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Jerky Vs. Biltong: The Battle of the Dried Meats

Jerky Vs. Biltong: The Battle of the Dried Meats

If you're following a carnivore diet, then you'll know the importance of consuming quality sources of meat. Dried meat, in particular, has become increasingly popular due to its convenience and nutritional value. However, with so many different types of dried meat out there, it's easy to get confused between them all. In this blog post, we'll be discussing the differences between jerky and biltong, two popular types of dried meat that are often compared against each other.


Jerky is said to have originated from South America, while biltong is a traditional South African snack.

Types of meat

One of the main differences between the two is the type of meat used. Jerky is made from lean cuts of meat, while biltong is made from fattier cuts. This makes biltong more flavourful and tender, while jerky is chewier and tougher to eat.


Another key difference is the way they are prepared. Jerky is cut very thin and cooked on a rack at a low temperature to slowly dehydrate and cook the meat. Conversely, biltong is cured and marinated for 24 hours and then hung on hooks to air dry for up to a week. It is left in thicker pieces and left to dry out slowly before slicing to the desired size. This means that biltong has a much softer texture compared to jerky.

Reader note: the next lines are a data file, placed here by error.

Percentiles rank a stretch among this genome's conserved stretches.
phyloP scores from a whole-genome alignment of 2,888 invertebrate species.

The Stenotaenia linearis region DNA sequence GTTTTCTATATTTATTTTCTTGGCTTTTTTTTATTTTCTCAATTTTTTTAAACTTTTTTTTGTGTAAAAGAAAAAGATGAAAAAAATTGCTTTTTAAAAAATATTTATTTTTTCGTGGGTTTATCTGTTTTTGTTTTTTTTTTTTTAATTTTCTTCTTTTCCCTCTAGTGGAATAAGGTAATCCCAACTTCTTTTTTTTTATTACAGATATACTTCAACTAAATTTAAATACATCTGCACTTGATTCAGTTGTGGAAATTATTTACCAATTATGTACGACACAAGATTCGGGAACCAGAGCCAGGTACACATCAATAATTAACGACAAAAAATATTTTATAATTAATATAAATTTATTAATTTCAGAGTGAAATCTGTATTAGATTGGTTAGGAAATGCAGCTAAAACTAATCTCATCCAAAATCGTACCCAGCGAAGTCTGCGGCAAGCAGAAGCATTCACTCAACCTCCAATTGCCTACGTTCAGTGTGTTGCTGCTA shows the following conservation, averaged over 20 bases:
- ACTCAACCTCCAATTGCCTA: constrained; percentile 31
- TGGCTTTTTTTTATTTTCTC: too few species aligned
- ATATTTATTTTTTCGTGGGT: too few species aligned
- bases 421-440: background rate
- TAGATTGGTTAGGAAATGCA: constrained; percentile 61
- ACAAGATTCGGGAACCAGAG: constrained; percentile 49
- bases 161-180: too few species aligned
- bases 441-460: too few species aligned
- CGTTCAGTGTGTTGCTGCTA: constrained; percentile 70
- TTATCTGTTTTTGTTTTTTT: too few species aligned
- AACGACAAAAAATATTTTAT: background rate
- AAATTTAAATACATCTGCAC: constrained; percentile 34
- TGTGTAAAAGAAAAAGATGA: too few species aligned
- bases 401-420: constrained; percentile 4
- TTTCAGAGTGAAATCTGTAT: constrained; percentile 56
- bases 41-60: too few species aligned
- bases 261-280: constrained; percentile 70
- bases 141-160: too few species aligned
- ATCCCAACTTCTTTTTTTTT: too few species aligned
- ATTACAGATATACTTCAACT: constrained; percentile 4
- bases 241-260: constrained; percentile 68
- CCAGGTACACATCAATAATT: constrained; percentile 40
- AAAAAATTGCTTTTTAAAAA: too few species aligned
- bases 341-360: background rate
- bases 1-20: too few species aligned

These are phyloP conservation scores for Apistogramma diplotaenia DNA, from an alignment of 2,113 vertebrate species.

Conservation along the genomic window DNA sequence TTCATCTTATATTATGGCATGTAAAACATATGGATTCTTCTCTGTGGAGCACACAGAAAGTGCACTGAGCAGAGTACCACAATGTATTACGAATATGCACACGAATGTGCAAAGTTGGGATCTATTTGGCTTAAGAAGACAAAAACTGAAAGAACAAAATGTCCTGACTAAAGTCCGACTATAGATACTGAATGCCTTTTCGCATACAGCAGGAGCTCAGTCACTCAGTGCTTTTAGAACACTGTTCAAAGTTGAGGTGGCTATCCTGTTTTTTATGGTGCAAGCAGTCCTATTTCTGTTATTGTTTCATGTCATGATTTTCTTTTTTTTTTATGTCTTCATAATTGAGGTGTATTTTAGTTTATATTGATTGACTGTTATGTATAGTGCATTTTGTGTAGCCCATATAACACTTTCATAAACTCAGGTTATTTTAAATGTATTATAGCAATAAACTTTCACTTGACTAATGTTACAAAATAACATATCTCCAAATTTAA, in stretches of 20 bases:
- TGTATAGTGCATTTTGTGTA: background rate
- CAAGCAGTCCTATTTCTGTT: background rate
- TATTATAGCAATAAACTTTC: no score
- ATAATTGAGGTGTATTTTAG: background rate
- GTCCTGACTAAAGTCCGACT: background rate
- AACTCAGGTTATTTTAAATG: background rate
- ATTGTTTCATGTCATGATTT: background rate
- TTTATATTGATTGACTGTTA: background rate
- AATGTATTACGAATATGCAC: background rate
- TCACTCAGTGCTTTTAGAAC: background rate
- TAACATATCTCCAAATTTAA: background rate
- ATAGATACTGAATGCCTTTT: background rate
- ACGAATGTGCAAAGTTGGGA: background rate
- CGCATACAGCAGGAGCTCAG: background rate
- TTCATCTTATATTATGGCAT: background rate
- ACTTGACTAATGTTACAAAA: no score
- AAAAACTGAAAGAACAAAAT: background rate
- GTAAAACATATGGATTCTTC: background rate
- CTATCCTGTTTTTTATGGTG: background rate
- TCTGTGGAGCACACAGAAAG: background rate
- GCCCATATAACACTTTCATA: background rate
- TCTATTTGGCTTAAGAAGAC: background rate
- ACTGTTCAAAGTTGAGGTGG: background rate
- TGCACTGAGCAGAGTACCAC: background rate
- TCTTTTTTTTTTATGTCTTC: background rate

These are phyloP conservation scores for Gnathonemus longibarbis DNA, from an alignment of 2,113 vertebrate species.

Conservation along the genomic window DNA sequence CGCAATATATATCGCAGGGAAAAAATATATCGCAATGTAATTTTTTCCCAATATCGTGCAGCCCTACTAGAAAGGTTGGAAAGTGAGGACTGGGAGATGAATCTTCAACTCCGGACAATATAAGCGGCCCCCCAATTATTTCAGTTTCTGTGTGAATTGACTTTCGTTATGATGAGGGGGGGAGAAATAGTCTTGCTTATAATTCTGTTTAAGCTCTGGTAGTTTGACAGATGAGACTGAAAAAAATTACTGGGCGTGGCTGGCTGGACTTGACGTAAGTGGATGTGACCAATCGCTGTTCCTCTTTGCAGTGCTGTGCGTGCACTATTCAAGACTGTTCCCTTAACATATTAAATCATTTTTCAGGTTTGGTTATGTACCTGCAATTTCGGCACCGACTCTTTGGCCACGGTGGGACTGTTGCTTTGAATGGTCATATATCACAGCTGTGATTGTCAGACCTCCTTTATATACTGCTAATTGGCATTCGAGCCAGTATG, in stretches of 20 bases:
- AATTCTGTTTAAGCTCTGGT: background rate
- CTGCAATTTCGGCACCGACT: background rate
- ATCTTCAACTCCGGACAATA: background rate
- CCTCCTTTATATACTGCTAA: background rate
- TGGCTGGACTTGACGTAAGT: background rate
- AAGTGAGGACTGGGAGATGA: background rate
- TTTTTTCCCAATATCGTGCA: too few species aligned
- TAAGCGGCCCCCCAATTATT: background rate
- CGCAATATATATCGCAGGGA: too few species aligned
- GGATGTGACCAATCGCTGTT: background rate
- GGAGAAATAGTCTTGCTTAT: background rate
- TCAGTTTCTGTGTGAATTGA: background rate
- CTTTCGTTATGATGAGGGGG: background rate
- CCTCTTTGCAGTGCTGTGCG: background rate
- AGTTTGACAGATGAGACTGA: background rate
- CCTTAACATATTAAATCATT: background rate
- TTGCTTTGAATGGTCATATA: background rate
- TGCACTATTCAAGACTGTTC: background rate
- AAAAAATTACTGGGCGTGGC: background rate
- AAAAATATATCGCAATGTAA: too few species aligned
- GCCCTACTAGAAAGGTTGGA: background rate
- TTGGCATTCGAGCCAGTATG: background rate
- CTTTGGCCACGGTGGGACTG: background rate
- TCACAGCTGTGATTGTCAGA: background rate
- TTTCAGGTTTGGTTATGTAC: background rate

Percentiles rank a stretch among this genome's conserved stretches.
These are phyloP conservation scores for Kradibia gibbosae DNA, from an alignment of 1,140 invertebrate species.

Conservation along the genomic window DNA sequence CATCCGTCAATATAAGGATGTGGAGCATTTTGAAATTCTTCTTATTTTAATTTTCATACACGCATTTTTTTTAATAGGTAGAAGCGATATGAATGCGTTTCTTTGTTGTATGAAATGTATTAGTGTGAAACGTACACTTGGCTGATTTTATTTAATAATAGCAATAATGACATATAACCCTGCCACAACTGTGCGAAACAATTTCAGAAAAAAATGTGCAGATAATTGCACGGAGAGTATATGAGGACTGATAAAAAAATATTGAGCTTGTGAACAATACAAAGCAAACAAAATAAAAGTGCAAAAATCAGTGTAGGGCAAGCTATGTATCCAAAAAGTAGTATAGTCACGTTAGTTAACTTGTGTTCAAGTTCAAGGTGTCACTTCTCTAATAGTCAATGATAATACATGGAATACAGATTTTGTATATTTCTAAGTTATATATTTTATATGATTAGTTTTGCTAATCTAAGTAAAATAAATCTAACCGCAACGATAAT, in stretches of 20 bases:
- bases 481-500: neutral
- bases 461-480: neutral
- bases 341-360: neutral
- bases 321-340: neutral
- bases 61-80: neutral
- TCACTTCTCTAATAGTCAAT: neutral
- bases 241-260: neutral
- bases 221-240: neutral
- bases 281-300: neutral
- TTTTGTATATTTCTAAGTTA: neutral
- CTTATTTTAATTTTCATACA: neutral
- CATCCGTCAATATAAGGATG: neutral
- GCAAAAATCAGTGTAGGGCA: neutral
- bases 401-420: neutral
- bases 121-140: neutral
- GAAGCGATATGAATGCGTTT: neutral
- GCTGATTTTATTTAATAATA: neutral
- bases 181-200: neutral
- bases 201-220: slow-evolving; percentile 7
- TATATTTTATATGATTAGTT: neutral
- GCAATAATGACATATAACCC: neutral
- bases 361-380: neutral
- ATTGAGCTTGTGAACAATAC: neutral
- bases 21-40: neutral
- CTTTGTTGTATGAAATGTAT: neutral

Always check the label

It's worth mentioning that not all jerky and biltong are created equally. Some brands  (particularly some of those found in Coles and Woolies) may contain added sugar or other nasty ingredients, which are 100% not carnivore friendly and can take away from their nutritional value. Always check the ingredients list before buying to ensure you're getting a high-quality product.

In conclusion, while jerky and biltong are both types of dried meat, they have distinct differences in their taste, texture, and preparation methods.

Jerky is made from lean cuts of meat, seasoned with various flavours and cooked slowly, while biltong is made from fatty cuts, cured in vinegar and spices, and air-dried slowly for a softer texture. Ultimately, it's up to personal preference which one you prefer, but it's important to make sure you're selecting a high-quality product free from added sugars to maximize their nutritional benefits.

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